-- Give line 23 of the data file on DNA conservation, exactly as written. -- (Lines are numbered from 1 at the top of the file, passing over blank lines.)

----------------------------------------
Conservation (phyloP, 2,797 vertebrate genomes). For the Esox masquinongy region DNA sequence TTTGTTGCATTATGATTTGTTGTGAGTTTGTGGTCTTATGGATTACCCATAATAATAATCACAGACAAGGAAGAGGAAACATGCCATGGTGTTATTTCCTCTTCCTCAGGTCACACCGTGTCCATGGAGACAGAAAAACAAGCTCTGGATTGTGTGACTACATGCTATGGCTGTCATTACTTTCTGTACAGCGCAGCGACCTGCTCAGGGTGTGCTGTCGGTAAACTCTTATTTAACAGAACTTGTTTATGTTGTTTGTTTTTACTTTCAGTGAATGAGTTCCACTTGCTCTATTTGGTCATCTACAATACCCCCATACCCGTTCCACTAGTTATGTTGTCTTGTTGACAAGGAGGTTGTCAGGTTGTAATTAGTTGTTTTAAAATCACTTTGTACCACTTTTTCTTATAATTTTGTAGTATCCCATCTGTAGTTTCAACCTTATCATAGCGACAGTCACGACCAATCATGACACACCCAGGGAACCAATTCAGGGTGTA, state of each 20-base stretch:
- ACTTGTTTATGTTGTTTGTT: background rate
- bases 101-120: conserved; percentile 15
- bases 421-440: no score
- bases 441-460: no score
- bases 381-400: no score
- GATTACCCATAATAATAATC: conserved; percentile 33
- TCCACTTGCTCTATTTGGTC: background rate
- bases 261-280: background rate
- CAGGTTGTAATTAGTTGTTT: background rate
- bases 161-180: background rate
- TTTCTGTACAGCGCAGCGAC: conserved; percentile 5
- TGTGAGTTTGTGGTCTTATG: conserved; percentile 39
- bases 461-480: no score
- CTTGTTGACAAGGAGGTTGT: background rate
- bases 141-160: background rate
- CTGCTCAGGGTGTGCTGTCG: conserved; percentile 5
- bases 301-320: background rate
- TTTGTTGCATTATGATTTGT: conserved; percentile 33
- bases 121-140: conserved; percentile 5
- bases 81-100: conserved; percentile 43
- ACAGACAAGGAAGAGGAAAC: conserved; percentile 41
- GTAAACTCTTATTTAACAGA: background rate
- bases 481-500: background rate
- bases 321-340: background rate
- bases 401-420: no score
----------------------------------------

- GTAAACTCTTATTTAACAGA: background rate